As a Miami immigration lawyer, I often remind my clients who are adjusting status via the I-130 marriage petition that the immigration authorities have heightened their screening measures for detection of marriage fraud. As an immigration attorney handling many marriage based green card cases, I have observed couples separated and interrogated based on just a slight suspicion of fraud. Below are some frequently asked questions about marriage fraud.
What is marriage fraud?
Within the immigration context, marriage fraud can take several forms. For example, the immigrant might pay a U.S. citizen to marry or offer to perform a favor in exchange for marrying. These are similar to “mail-order” marriages, where the couple have no preexisting relationship and either or both know the marriage is a fraud. If you have any questions in regard to this, you may want to consult with a Miami immigration lawyer.
If convicted, what are the penalties for marriage fraud?
The relevant law (Immigration and Nationality Act § 275(c); 8 U.S. Code § 1325(c)) states that perpetrators can face prison, a fine, or both. Individuals charged with marriage fraud may also be charged with visa fraud, harboring an alien, conspiracy, or making false statements; each charge carries additional prison sentences and financial penalties. Ferreting out sham marriages is a top enforcement priority of the U.S. Department of Homeland Security (DHS). Even if the immigrants themselves are not prosecuted criminally, they will in all likelihood simply be deported (removed) and never allowed to return to the U.S.—not even if they later enter into a real marriage with a U.S. citizen. Again, if you have any questions in regard to this, you may want to speak with a Miami immigration attorney.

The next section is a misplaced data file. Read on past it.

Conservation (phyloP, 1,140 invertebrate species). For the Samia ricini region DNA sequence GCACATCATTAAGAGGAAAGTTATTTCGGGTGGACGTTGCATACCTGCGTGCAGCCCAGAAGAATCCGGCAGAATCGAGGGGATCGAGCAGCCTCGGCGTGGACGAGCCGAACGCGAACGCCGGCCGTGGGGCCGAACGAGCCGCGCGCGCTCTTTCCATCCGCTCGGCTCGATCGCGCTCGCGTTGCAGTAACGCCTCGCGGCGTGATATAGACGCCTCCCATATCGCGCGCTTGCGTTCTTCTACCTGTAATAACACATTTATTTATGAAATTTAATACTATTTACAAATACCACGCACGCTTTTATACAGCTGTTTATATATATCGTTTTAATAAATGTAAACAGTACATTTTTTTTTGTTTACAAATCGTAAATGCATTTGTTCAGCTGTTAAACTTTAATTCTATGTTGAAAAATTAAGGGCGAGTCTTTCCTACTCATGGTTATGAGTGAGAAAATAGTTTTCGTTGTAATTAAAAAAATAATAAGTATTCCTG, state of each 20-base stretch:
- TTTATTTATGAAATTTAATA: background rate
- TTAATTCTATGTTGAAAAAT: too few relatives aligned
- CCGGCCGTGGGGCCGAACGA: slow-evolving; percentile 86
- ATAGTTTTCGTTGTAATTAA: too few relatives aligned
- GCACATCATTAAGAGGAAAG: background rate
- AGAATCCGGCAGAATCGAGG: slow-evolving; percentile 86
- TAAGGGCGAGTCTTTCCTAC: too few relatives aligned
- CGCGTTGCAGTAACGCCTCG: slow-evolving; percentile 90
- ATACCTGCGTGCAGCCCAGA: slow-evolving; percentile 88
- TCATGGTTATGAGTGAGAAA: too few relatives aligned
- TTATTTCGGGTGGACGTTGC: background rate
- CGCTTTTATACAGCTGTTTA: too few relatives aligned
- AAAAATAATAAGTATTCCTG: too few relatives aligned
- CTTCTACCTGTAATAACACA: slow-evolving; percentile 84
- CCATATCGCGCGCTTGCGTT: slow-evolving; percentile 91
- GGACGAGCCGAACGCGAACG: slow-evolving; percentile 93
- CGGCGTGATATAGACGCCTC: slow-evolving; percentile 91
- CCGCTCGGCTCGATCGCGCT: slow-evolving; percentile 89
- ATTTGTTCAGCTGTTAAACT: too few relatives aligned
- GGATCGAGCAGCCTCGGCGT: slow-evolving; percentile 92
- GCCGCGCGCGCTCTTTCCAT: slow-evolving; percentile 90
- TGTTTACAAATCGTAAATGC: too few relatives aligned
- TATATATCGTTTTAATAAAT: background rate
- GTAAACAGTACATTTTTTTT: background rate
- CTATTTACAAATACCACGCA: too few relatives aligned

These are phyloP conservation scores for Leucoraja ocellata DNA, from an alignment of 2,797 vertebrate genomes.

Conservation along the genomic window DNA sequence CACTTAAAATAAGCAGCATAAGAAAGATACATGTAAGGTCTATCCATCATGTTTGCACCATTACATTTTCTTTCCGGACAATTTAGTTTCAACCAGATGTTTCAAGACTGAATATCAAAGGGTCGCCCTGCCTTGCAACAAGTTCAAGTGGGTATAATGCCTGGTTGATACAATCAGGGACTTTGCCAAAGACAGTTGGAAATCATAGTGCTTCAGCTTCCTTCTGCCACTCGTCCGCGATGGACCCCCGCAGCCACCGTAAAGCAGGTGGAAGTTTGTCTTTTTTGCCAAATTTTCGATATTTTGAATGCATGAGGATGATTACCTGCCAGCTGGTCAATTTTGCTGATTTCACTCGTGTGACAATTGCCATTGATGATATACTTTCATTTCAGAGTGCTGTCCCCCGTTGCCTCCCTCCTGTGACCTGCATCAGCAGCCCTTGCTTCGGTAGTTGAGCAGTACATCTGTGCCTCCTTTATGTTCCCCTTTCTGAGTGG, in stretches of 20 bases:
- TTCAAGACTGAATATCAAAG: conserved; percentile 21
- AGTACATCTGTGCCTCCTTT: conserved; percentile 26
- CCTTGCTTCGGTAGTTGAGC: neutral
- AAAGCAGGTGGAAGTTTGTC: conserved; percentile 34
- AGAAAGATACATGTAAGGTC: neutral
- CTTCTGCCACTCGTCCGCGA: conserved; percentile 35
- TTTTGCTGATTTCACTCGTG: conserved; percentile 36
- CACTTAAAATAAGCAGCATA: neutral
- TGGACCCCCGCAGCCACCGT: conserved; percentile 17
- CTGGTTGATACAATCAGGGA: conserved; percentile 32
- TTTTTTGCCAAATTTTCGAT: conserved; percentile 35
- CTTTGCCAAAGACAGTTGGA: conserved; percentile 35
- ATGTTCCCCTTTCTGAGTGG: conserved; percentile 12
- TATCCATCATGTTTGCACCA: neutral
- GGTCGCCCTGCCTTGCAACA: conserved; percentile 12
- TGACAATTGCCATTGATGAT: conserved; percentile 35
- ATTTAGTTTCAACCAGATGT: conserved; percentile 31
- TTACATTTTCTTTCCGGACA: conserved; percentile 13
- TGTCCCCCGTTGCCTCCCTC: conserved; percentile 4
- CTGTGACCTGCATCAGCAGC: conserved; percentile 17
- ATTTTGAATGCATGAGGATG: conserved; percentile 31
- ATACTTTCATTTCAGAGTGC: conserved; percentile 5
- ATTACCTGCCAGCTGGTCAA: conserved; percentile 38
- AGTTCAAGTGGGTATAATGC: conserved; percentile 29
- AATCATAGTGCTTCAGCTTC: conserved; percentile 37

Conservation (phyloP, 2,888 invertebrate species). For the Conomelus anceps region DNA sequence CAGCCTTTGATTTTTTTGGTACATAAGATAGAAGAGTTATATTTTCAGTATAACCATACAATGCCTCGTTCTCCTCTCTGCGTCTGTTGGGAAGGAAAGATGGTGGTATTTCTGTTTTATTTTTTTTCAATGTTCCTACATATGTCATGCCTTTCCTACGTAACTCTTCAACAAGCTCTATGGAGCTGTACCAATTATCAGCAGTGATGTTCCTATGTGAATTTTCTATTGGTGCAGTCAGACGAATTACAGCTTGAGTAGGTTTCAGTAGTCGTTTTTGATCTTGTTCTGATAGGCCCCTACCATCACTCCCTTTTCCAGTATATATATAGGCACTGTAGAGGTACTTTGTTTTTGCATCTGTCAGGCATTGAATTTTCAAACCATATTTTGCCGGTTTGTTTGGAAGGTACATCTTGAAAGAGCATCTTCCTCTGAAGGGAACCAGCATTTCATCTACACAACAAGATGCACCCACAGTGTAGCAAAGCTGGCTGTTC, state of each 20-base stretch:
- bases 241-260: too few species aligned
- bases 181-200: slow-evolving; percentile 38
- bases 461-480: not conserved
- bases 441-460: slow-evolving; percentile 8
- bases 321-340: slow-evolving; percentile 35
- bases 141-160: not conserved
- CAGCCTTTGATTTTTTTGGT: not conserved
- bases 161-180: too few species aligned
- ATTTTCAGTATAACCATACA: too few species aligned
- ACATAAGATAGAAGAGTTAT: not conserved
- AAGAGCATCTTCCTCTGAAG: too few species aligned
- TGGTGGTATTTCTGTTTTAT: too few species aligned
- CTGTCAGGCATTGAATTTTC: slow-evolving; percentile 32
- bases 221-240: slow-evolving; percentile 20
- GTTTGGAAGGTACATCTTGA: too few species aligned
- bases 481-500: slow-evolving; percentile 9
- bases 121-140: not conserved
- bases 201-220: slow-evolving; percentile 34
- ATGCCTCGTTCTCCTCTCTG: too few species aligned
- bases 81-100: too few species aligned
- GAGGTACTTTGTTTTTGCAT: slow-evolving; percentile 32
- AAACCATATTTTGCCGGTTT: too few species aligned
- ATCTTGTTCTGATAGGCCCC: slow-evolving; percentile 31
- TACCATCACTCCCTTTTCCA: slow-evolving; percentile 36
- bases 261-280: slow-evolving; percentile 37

What is the Immigration Consequence?
If you are found to have entered into a fraudulent marriage, the beneficiary of the marriage petition could be barred from ever receiving the benefit of an approved visa petition.
How do I prove that my marriage to a United States citizen is not a sham marriage?
Remember that as an applicant, the burden of proof is on you and the petitioning spouse to prove that your marriage is “bona fide” (i.e. real). To help support your case, you should consider submitting the following:
- Photos of you and your spouse as a couple
- Proof of joint assets — this includes mortgage statements, joint bank account statements, credit card statements, statements for car loans,r health insurance or retirement plans, etc.
- Copies of letters or emails between you and your spouse
- Receipts for gifts that you have purchased each other
- Hotel and airline receipts that prove that you have both taken trips together
- Utility bills in both of your names
If you have any questions in regard to the I-130 marriage petition, please contact Miami immigration lawyer Michael G. Murray, Esq. at (305) 895-2500 or visit our website at www.mmurraylaw.com.